The answer is yes!

The answer is yes!

Do ClassBuilder and Schwinn's Class Tamer iPhone Apps work with Apple Music?

This person on Facebook said they both do... which would be very cool. So I renewed my efforts, fought through the confusion and she's right! I was able to open an Apple Music playlist that Dennis Mellon sent me, with either ClassBuilder or Class Tamer with my iPad*. I added a few cues and nearly everything worked perfectly - even in off-line mode.

The two exceptions being the cross fade and tempo adjustment functions in Class Tamer won't work. It's because of the DRM that protects each track delivered through Apple's streaming service.

Class Tamer with Apple Music

With Apple Music, that would be all of the songs you selected have DRM.

* Tempering my enthusiasm is Apple Music on my iPhone still doesn't work. It refuses to see the the Apple Music playlists in iTunes on my laptop.

Here's that playlist from Dennis if you'd like to experiment. I'd open that link with your iPhone/iPad. Then set the playlist to Make Available Offline so ClassBuilder or Class Tamer can see the tracks. It appears to me that these downloaded tracks are normal AAC music files, except for the DRM that prevents you from copying, burning to a CD or keeping the files if you don't continue your monthly payments.

Tap the ... more icon for the off-line option

Tap the ... more icon for the off-line option.


When I tried to open it on my computer it repeatedly send me to the "Download iTunes" page - even though I had iTunes open. I rebooted everything and when I re-opened iTunes I could see the new playlist... but at this point I still can't drag the playlist onto my phone and sync using wifi or the cord.

Turns out that Apple had "issues" with their cloud service over the past two days = why I had zero success creating playlists and quit trying out of frustration.

At launch, many users had trouble adding new music to their libraries, due to an apparent bug with the iCloud Music Library, which wouldn't activate for some users (myself included). This feature, which allows you to sync your collection across devices, is apparently also required to add tracks to your collection in the first place (even if you're only using Apple Music on one device). Strange. Although Apple had apparently fixed the iCloud Music Library bug within a matter of hours, the fact that the service requires this extra step for such basic functionality is a head-scratcher. Nearly 24 hours later, the songs I've been saving in the app still aren't showing up under the "My Music" tab. Presumably that will change at some point.

While it's convenient to be able to merge your existing tracks with Apple Music's library, the mechanism used to do this will madden many people: You have to use iTunes. Some of us would prefer to never see or think about iTunes ever again. And the thing is, it's totally possible to transfer music from your computer to a phone without using clunky desktop software. Spotify lets you sync your local MP3s to its mobile apps, but even that requires routing things through the Spotify desktop app.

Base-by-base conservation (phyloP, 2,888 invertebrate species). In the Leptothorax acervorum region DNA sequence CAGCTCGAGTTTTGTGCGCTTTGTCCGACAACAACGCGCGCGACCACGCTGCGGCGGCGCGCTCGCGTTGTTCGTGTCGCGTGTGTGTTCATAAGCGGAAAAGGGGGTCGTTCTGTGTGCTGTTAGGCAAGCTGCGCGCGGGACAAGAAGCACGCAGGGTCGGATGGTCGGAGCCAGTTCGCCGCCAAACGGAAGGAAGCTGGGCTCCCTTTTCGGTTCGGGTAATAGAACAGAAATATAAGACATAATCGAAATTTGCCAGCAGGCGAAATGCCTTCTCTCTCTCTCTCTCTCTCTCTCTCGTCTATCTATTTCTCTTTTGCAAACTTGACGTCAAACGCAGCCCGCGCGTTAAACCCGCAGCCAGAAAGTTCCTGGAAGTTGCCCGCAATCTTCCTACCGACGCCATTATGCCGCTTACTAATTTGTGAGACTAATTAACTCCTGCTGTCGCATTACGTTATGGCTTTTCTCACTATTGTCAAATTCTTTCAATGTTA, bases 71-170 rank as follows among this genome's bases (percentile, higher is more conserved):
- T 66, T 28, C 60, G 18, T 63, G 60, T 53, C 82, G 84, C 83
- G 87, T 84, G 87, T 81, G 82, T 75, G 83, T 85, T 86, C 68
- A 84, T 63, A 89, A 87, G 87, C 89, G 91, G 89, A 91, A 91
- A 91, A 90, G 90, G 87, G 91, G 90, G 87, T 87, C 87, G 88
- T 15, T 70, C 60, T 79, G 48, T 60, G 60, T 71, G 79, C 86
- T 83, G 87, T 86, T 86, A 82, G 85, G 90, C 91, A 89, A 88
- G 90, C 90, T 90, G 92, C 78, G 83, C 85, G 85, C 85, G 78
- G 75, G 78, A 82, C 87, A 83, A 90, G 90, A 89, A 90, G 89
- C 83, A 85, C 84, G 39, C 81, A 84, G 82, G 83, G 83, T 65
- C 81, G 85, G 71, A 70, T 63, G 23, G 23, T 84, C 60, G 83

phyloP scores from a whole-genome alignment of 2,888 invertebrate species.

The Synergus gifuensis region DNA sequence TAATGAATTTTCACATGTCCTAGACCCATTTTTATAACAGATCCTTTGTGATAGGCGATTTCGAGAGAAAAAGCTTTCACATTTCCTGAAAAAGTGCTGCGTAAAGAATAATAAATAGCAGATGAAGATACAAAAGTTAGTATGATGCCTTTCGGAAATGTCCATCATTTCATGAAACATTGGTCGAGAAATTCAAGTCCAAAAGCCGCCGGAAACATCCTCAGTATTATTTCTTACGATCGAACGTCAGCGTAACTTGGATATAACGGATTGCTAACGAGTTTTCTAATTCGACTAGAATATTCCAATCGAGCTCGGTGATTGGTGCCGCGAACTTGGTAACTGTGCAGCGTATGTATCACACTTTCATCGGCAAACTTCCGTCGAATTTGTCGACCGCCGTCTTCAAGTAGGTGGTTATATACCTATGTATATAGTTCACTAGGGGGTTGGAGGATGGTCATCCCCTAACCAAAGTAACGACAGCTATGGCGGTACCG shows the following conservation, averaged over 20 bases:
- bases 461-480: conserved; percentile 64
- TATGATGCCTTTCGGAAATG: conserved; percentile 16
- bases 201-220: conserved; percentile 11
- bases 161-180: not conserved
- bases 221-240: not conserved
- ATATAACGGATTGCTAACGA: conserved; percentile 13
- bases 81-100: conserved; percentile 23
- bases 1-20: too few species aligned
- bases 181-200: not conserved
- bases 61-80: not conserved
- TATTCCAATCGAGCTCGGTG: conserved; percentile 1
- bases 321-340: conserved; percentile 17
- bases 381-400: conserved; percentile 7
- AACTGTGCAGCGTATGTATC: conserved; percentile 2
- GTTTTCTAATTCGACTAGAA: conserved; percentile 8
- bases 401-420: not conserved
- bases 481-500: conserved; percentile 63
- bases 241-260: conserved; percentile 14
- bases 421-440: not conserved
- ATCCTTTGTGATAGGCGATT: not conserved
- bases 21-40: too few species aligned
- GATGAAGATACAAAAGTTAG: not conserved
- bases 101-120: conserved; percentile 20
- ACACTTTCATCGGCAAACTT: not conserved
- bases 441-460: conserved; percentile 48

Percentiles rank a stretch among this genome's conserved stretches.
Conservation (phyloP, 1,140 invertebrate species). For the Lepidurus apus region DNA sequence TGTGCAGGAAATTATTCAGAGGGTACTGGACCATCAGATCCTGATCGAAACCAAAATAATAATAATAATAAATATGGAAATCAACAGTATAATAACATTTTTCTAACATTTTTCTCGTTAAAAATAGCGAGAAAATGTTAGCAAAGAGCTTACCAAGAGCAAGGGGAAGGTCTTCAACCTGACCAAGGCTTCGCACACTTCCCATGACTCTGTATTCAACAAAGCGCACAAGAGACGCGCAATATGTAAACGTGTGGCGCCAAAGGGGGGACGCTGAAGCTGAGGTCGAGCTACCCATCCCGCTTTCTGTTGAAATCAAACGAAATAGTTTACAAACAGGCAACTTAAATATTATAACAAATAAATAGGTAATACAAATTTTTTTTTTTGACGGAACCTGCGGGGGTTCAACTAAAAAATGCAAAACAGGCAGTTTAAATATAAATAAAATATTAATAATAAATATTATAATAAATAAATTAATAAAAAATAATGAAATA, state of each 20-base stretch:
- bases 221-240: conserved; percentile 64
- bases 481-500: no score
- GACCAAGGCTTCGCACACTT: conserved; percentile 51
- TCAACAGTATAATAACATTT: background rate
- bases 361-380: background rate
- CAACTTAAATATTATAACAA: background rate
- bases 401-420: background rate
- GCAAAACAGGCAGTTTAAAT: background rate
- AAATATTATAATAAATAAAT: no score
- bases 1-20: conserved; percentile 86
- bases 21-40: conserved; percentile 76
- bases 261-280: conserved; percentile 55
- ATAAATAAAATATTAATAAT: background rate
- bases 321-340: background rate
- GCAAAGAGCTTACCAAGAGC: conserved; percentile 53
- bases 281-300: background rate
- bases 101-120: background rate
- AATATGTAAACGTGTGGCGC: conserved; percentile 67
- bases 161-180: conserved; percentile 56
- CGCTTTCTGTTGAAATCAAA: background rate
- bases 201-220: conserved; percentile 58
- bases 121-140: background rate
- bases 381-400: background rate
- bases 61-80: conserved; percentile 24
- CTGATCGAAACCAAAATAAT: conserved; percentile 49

What an interesting space streaming music has become.

If this is real we'll have even more to look forward to Facebook launching 'unique' music service to rival Apple Music and Spotify

Facebook has been in talks with major record labels with the intention of "getting into music", according to reports.

Record labels including Sony Music Entertainment, Universal Music Group, and Warner Music Group have all spoken with Facebook, according to The Verge, though the exact purpose of the talks has yet to be confirmed.

Speculation around why Facebook is expressing an interest in music has centred around the possibility of a streaming service to rival the likes of Apple Music and Spotify.

Sources close to the talks claim that they are still in the early stages, but suggest that Facebook is planning something "unique".

A separate report by Variety on 1 July detailing Facebook's intentions to test video ads could hint at the manner in which the social network plans to monetise any potential service.

Facebook's addition of listen buttons to artist's pages is as far as the firm has gone in creating its own music service and a fully developed streaming service could be seen as the next natural step.

With all the cash Facebook has, I wouldn't be surprised if they bought Spotify and/or Deezer shortly. We'll just have to wait and see.




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